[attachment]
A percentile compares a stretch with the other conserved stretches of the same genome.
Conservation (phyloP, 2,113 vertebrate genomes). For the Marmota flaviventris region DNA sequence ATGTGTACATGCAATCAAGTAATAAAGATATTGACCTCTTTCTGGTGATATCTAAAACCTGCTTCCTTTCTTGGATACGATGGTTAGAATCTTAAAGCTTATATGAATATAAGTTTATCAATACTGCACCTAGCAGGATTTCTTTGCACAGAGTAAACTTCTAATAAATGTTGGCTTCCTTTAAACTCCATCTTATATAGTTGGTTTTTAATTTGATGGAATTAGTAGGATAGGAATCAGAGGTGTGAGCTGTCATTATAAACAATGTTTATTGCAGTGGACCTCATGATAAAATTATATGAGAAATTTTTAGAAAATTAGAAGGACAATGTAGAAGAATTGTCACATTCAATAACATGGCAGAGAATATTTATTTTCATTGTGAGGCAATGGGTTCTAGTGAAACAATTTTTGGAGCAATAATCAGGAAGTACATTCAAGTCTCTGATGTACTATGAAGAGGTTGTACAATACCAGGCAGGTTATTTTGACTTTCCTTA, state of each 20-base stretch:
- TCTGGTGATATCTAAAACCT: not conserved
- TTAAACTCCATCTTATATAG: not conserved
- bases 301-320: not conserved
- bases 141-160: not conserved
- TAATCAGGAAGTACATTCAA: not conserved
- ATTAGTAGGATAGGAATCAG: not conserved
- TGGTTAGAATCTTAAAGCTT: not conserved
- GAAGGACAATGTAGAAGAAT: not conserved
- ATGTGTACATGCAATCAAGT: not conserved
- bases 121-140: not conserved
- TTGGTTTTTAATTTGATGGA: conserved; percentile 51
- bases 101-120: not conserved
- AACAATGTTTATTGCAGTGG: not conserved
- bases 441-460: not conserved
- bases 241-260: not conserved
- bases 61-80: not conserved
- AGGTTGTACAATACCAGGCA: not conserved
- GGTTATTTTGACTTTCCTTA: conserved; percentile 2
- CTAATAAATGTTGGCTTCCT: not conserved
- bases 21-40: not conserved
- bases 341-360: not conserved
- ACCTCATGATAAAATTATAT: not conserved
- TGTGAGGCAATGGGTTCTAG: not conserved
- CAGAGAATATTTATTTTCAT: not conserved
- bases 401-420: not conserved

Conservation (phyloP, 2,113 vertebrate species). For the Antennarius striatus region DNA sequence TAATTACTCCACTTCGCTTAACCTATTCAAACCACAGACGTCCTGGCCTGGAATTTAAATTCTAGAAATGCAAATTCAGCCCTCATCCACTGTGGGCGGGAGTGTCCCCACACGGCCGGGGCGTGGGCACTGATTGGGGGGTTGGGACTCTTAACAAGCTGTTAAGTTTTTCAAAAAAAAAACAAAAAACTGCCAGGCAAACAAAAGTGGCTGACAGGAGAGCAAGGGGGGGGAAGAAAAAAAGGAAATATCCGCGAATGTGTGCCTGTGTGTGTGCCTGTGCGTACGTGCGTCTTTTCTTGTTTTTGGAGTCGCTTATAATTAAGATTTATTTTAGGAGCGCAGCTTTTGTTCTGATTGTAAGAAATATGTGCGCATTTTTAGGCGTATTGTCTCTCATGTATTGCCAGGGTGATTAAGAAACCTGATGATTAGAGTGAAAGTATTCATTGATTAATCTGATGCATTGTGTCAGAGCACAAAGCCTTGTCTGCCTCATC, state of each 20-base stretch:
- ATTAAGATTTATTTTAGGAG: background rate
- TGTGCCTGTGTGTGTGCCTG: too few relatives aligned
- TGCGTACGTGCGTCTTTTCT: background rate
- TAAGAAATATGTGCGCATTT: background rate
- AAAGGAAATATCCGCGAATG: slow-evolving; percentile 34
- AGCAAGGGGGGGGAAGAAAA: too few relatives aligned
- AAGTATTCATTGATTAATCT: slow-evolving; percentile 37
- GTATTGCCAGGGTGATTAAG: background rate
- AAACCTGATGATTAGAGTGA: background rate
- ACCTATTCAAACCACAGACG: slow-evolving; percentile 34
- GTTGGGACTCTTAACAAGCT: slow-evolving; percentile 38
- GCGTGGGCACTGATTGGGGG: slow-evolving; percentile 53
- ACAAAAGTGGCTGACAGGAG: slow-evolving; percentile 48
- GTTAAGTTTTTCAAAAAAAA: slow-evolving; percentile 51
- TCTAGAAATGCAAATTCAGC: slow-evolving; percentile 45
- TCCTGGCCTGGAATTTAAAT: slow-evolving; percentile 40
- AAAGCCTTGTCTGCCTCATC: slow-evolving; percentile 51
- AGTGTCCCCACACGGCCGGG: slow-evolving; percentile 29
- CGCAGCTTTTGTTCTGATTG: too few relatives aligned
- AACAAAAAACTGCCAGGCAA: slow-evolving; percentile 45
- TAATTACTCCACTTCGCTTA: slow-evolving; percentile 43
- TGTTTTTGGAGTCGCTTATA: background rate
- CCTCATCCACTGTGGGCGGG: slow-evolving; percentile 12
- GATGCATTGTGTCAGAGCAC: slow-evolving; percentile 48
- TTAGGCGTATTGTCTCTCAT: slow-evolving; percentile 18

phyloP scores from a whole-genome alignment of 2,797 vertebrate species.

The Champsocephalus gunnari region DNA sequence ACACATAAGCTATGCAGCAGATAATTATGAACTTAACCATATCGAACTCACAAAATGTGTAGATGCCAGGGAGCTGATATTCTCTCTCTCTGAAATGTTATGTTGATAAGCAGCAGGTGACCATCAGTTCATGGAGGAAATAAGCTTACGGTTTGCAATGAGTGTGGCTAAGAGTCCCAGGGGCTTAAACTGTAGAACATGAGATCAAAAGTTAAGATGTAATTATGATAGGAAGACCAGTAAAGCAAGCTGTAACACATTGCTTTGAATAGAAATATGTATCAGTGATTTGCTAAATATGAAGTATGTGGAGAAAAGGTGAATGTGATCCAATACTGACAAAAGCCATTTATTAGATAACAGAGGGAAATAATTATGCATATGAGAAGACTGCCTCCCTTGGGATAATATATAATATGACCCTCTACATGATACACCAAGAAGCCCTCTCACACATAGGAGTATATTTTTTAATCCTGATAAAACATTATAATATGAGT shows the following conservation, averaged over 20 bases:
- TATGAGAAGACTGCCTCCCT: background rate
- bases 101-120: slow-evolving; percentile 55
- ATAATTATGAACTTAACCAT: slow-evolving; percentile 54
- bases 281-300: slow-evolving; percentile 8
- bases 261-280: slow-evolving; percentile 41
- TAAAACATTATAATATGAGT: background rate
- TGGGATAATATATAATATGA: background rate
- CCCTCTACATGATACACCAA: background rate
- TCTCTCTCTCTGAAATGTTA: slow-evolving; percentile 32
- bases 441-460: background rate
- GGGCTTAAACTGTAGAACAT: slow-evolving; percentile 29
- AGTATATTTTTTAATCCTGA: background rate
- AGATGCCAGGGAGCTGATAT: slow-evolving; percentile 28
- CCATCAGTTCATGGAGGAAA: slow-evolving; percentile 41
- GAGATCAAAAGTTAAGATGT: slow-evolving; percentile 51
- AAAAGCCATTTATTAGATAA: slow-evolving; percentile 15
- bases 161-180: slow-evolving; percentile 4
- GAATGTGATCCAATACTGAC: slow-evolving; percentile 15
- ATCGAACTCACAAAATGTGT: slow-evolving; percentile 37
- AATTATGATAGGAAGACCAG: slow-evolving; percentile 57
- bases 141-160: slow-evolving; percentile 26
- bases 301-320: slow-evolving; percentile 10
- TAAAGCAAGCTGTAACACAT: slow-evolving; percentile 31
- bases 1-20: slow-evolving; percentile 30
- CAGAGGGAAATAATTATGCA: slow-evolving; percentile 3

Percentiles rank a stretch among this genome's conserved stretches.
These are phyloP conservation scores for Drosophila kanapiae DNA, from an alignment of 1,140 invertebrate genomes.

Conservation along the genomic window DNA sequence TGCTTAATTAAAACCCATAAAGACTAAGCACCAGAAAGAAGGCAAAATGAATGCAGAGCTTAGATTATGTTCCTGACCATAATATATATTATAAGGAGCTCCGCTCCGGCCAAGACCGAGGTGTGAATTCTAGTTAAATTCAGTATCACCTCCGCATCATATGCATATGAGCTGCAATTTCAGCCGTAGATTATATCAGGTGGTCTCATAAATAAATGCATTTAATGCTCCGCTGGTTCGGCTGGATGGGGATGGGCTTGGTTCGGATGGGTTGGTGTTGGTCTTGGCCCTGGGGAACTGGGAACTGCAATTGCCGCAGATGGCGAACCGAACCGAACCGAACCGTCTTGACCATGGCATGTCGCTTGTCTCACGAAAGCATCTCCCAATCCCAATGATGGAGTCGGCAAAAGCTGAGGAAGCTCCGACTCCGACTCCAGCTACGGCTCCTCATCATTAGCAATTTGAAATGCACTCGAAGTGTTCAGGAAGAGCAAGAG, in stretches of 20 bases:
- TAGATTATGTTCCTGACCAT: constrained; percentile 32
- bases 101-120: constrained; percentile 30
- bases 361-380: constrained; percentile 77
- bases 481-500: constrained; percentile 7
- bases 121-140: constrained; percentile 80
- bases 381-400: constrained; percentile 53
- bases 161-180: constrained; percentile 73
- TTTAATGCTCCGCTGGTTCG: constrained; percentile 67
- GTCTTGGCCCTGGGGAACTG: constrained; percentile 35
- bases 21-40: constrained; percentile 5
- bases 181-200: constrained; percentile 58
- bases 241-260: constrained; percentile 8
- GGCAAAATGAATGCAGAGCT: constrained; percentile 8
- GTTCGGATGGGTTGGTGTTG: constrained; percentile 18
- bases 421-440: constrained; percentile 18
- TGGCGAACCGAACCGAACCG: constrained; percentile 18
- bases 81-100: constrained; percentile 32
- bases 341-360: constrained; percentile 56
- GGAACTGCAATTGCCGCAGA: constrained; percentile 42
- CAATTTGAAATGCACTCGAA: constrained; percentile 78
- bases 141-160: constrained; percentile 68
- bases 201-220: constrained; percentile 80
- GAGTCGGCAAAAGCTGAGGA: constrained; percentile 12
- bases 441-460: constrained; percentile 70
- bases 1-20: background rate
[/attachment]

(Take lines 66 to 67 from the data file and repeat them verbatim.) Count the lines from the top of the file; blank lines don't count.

- GGGCTTAAACTGTAGAACAT: slow-evolving; percentile 29
- AGTATATTTTTTAATCCTGA: background rate